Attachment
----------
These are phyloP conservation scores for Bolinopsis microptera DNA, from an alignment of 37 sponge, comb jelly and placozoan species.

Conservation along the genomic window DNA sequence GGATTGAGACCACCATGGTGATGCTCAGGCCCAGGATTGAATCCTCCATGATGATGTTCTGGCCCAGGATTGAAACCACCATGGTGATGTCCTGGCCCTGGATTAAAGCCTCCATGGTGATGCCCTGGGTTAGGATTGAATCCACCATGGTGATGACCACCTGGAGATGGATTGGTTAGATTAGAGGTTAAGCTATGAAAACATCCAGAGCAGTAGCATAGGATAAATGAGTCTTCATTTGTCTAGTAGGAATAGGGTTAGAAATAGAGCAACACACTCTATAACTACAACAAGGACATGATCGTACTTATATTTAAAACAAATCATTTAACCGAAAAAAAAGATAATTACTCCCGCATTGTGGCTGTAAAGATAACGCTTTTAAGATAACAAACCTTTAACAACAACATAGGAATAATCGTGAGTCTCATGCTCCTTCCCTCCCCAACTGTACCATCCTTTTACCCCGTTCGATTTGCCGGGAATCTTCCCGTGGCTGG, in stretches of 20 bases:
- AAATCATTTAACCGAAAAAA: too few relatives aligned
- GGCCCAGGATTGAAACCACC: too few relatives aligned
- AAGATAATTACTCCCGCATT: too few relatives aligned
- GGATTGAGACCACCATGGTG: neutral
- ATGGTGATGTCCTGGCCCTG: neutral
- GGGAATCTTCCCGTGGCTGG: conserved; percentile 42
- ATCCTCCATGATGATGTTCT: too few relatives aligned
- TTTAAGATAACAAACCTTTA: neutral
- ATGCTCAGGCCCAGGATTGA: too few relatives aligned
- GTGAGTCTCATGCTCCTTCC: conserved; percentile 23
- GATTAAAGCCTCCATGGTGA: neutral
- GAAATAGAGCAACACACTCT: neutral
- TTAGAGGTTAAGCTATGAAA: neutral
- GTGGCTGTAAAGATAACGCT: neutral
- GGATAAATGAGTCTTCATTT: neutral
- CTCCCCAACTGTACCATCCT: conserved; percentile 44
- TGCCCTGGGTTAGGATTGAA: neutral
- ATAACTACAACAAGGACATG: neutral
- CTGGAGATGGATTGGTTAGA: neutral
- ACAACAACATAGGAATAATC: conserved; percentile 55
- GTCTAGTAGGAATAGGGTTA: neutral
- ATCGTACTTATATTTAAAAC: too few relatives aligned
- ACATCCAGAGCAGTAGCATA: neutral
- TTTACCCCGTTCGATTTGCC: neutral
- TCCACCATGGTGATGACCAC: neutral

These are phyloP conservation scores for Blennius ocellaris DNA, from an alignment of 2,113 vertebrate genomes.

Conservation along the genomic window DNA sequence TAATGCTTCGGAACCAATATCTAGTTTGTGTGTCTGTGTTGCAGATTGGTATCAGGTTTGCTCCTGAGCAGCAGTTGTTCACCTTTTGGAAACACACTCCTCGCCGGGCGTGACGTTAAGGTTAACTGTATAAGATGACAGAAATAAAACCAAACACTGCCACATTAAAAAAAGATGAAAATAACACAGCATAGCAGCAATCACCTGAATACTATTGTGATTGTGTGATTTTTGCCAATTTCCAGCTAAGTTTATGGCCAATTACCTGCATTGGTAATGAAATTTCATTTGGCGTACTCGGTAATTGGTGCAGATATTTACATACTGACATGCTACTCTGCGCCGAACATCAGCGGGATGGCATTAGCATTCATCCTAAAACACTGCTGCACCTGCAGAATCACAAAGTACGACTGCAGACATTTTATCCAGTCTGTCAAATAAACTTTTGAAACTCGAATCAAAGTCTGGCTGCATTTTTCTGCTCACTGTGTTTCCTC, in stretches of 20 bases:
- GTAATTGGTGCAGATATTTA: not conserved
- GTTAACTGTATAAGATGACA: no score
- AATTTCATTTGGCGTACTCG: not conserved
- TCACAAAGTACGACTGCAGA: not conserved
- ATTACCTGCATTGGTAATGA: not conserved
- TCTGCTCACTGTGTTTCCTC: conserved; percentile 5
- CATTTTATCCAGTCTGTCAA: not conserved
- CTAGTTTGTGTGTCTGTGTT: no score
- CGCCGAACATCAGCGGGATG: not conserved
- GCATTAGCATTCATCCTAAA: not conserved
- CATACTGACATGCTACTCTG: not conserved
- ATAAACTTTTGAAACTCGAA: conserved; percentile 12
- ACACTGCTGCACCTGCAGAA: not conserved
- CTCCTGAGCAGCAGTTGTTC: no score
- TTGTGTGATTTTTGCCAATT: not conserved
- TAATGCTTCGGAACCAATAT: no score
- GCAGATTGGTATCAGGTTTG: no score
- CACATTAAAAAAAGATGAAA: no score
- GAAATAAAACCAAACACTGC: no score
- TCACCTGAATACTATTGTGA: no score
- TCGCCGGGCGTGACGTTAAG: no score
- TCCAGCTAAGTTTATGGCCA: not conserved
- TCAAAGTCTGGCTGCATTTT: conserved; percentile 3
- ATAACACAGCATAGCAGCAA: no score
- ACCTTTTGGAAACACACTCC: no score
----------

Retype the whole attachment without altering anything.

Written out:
These are phyloP conservation scores for Bolinopsis microptera DNA, from an alignment of 37 sponge, comb jelly and placozoan species.

Conservation along the genomic window DNA sequence GGATTGAGACCACCATGGTGATGCTCAGGCCCAGGATTGAATCCTCCATGATGATGTTCTGGCCCAGGATTGAAACCACCATGGTGATGTCCTGGCCCTGGATTAAAGCCTCCATGGTGATGCCCTGGGTTAGGATTGAATCCACCATGGTGATGACCACCTGGAGATGGATTGGTTAGATTAGAGGTTAAGCTATGAAAACATCCAGAGCAGTAGCATAGGATAAATGAGTCTTCATTTGTCTAGTAGGAATAGGGTTAGAAATAGAGCAACACACTCTATAACTACAACAAGGACATGATCGTACTTATATTTAAAACAAATCATTTAACCGAAAAAAAAGATAATTACTCCCGCATTGTGGCTGTAAAGATAACGCTTTTAAGATAACAAACCTTTAACAACAACATAGGAATAATCGTGAGTCTCATGCTCCTTCCCTCCCCAACTGTACCATCCTTTTACCCCGTTCGATTTGCCGGGAATCTTCCCGTGGCTGG, in stretches of 20 bases:
- AAATCATTTAACCGAAAAAA: too few relatives aligned
- GGCCCAGGATTGAAACCACC: too few relatives aligned
- AAGATAATTACTCCCGCATT: too few relatives aligned
- GGATTGAGACCACCATGGTG: neutral
- ATGGTGATGTCCTGGCCCTG: neutral
- GGGAATCTTCCCGTGGCTGG: conserved; percentile 42
- ATCCTCCATGATGATGTTCT: too few relatives aligned
- TTTAAGATAACAAACCTTTA: neutral
- ATGCTCAGGCCCAGGATTGA: too few relatives aligned
- GTGAGTCTCATGCTCCTTCC: conserved; percentile 23
- GATTAAAGCCTCCATGGTGA: neutral
- GAAATAGAGCAACACACTCT: neutral
- TTAGAGGTTAAGCTATGAAA: neutral
- GTGGCTGTAAAGATAACGCT: neutral
- GGATAAATGAGTCTTCATTT: neutral
- CTCCCCAACTGTACCATCCT: conserved; percentile 44
- TGCCCTGGGTTAGGATTGAA: neutral
- ATAACTACAACAAGGACATG: neutral
- CTGGAGATGGATTGGTTAGA: neutral
- ACAACAACATAGGAATAATC: conserved; percentile 55
- GTCTAGTAGGAATAGGGTTA: neutral
- ATCGTACTTATATTTAAAAC: too few relatives aligned
- ACATCCAGAGCAGTAGCATA: neutral
- TTTACCCCGTTCGATTTGCC: neutral
- TCCACCATGGTGATGACCAC: neutral

These are phyloP conservation scores for Blennius ocellaris DNA, from an alignment of 2,113 vertebrate genomes.

Conservation along the genomic window DNA sequence TAATGCTTCGGAACCAATATCTAGTTTGTGTGTCTGTGTTGCAGATTGGTATCAGGTTTGCTCCTGAGCAGCAGTTGTTCACCTTTTGGAAACACACTCCTCGCCGGGCGTGACGTTAAGGTTAACTGTATAAGATGACAGAAATAAAACCAAACACTGCCACATTAAAAAAAGATGAAAATAACACAGCATAGCAGCAATCACCTGAATACTATTGTGATTGTGTGATTTTTGCCAATTTCCAGCTAAGTTTATGGCCAATTACCTGCATTGGTAATGAAATTTCATTTGGCGTACTCGGTAATTGGTGCAGATATTTACATACTGACATGCTACTCTGCGCCGAACATCAGCGGGATGGCATTAGCATTCATCCTAAAACACTGCTGCACCTGCAGAATCACAAAGTACGACTGCAGACATTTTATCCAGTCTGTCAAATAAACTTTTGAAACTCGAATCAAAGTCTGGCTGCATTTTTCTGCTCACTGTGTTTCCTC, in stretches of 20 bases:
- GTAATTGGTGCAGATATTTA: not conserved
- GTTAACTGTATAAGATGACA: no score
- AATTTCATTTGGCGTACTCG: not conserved
- TCACAAAGTACGACTGCAGA: not conserved
- ATTACCTGCATTGGTAATGA: not conserved
- TCTGCTCACTGTGTTTCCTC: conserved; percentile 5
- CATTTTATCCAGTCTGTCAA: not conserved
- CTAGTTTGTGTGTCTGTGTT: no score
- CGCCGAACATCAGCGGGATG: not conserved
- GCATTAGCATTCATCCTAAA: not conserved
- CATACTGACATGCTACTCTG: not conserved
- ATAAACTTTTGAAACTCGAA: conserved; percentile 12
- ACACTGCTGCACCTGCAGAA: not conserved
- CTCCTGAGCAGCAGTTGTTC: no score
- TTGTGTGATTTTTGCCAATT: not conserved
- TAATGCTTCGGAACCAATAT: no score
- GCAGATTGGTATCAGGTTTG: no score
- CACATTAAAAAAAGATGAAA: no score
- GAAATAAAACCAAACACTGC: no score
- TCACCTGAATACTATTGTGA: no score
- TCGCCGGGCGTGACGTTAAG: no score
- TCCAGCTAAGTTTATGGCCA: not conserved
- TCAAAGTCTGGCTGCATTTT: conserved; percentile 3
- ATAACACAGCATAGCAGCAA: no score
- ACCTTTTGGAAACACACTCC: no score